Historians generally agree that there was little collaboration with the Nazis by individual Poles in comparison with other German-occupied countries.[5][6][7] … A large part of the former territory of the Second Polish Republic was annexed by the Third Reich, while the remainder comprised the region known as the General Government, all of which was administered by Germany. The General Government had no international recognition of any kind. The territories administered by the Nazis were never in whole or in part intended as a Polish state within a German-dominated Europe either. Ethnic Poles were not allowed to become Reich citizens.

Polish citizens have the world’s highest count of individuals who have been recognized as Righteous Among the Nations by Yad Vashem as non-Jews who risked their lives to save Jews from extermination during the Holocaust. “”


— Furthermore, the term “Polish death camp” was originally a form of Holocaust denial.

“The West German intelligence formed Agency 114 (German: Dienststelle 114); headed by Alfred Benzinger (a Nazi Abwehrpolizei), who in 1956 launched a coordinated action to move the blame away from the war criminals under various investigations. According to an opinion of Polish historian Leszek Pietrzak , Benzinger adopted the deliberately ambiguous, loaded phrase”Polish death camps” in the mid 1960s in order to suggest, contrarily to the facts, that Poles, not Germans, were responsible for the mass genocide during World War II.[19]

… Opponents of the use of these terms argue that they are inaccurate, as they may imply that the camps—located in Nazi-occupied Poland—might have been a responsibility of the Poles (i.e., Polish), when in fact they were designed, constructed and run by Nazi Germany and used to exterminate Poles alongside Polish Jews, as well as Jews transported by the Nazis from across Europe.[26][27]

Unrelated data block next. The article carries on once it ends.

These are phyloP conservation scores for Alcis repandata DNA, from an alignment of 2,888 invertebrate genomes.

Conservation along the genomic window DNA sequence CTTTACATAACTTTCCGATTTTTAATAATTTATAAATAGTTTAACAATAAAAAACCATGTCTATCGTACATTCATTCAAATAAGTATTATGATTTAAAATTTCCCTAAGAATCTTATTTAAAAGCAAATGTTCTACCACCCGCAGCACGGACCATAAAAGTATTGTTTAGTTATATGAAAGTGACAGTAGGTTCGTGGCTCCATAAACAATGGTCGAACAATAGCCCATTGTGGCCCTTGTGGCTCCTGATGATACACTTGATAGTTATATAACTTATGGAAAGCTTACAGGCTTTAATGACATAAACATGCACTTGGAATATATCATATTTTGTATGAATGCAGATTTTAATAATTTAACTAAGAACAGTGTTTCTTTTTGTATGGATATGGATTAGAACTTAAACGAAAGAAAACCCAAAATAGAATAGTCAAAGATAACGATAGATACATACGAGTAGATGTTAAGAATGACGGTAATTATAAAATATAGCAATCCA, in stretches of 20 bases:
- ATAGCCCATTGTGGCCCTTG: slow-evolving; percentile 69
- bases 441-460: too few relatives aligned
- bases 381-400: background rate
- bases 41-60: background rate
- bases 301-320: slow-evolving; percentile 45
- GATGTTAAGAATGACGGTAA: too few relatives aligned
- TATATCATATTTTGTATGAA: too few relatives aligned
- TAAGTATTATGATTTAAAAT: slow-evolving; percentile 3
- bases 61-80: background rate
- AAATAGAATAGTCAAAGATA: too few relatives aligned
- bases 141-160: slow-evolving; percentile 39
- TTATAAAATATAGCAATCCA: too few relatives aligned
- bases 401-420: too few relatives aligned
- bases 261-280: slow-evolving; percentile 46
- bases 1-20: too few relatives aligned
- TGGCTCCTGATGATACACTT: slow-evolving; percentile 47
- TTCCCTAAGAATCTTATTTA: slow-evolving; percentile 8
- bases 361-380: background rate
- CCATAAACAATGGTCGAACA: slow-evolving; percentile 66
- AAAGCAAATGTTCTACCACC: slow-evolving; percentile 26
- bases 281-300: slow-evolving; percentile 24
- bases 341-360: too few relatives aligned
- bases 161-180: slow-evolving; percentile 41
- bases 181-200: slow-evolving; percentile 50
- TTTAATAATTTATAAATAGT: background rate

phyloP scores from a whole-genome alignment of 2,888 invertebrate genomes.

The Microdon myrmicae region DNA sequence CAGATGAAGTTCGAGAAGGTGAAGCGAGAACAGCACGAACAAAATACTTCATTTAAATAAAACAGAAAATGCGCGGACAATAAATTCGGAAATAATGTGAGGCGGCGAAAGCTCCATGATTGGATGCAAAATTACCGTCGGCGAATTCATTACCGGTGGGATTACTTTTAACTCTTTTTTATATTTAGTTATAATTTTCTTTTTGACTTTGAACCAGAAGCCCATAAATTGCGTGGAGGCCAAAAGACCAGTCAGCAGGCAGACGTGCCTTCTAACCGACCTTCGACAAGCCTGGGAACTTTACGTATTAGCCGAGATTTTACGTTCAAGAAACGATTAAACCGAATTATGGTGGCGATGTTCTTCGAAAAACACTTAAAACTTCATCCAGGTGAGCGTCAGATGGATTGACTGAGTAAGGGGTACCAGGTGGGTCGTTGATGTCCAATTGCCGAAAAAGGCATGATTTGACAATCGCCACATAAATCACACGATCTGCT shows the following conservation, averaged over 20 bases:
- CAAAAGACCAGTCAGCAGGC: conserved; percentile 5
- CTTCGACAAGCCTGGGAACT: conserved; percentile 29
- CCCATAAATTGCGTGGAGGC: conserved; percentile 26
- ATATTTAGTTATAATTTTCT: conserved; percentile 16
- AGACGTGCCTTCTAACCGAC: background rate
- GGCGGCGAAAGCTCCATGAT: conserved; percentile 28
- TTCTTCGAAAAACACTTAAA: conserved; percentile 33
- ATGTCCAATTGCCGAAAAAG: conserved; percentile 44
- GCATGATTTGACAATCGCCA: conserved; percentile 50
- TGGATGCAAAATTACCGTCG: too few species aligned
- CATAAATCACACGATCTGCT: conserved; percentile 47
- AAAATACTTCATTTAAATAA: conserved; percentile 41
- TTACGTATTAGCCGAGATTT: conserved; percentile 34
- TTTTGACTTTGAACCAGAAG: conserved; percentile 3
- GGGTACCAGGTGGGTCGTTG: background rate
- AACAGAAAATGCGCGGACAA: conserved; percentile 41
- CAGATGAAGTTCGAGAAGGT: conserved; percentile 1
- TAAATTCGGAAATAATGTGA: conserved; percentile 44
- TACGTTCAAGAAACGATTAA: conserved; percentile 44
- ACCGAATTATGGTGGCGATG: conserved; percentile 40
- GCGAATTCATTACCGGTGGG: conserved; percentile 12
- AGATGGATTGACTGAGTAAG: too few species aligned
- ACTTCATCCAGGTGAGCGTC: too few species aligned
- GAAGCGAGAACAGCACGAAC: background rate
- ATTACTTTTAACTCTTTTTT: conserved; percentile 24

The American Jewish Committee has also rejected the usage, stating that:

Auschwitz-Birkenau and the other death camps, including Belzec, Chelmno, Majdanek, Sobibor and Treblinka, were conceived, built and operated by Nazi Germany and its allies. The camps were located in German-occupied Poland, the European country with by far the largest Jewish population, but they were most emphatically not “Polish camps”. This is not a mere semantic matter. Historical integrity and accuracy hang in the balance.[31]

The government of Israel has also deprecated the usage of this phrase.[32]

Concerns about the use of the term Polish death camp led the Polish government to request that UNESCO change the official name of Auschwitz. On 28 June 2007 at its meeting in Christchurch, New Zealand, the World Heritage Committee of UNESCO changed the name of the camp to “Auschwitz Birkenau. German Nazi Concentration and Extermination Camp (1940–1945).”[37][38] Previously, some media, including Der Spiegel in Germany, had called the camp “Polish”.[39][40] The New York Times regularly refers to Auschwitz as Polish rather than German.[41]


So while most Poles were probably anti-semitic and a few complicit with Hitler’s occupation, I don’t see a legitimate reason to associate the liquidation of people at Nazi death camps with the Polish nation, historically.

Yair Lapid and Bibi seem to be wrong about this. In fact, the term is one heralded by Holocaust disambiguators — aka deniers.

By AFarooqui

I write about the dichotomies present in religion, gathered mostly from discussions with average Jews, Christians, Muslims and atheists.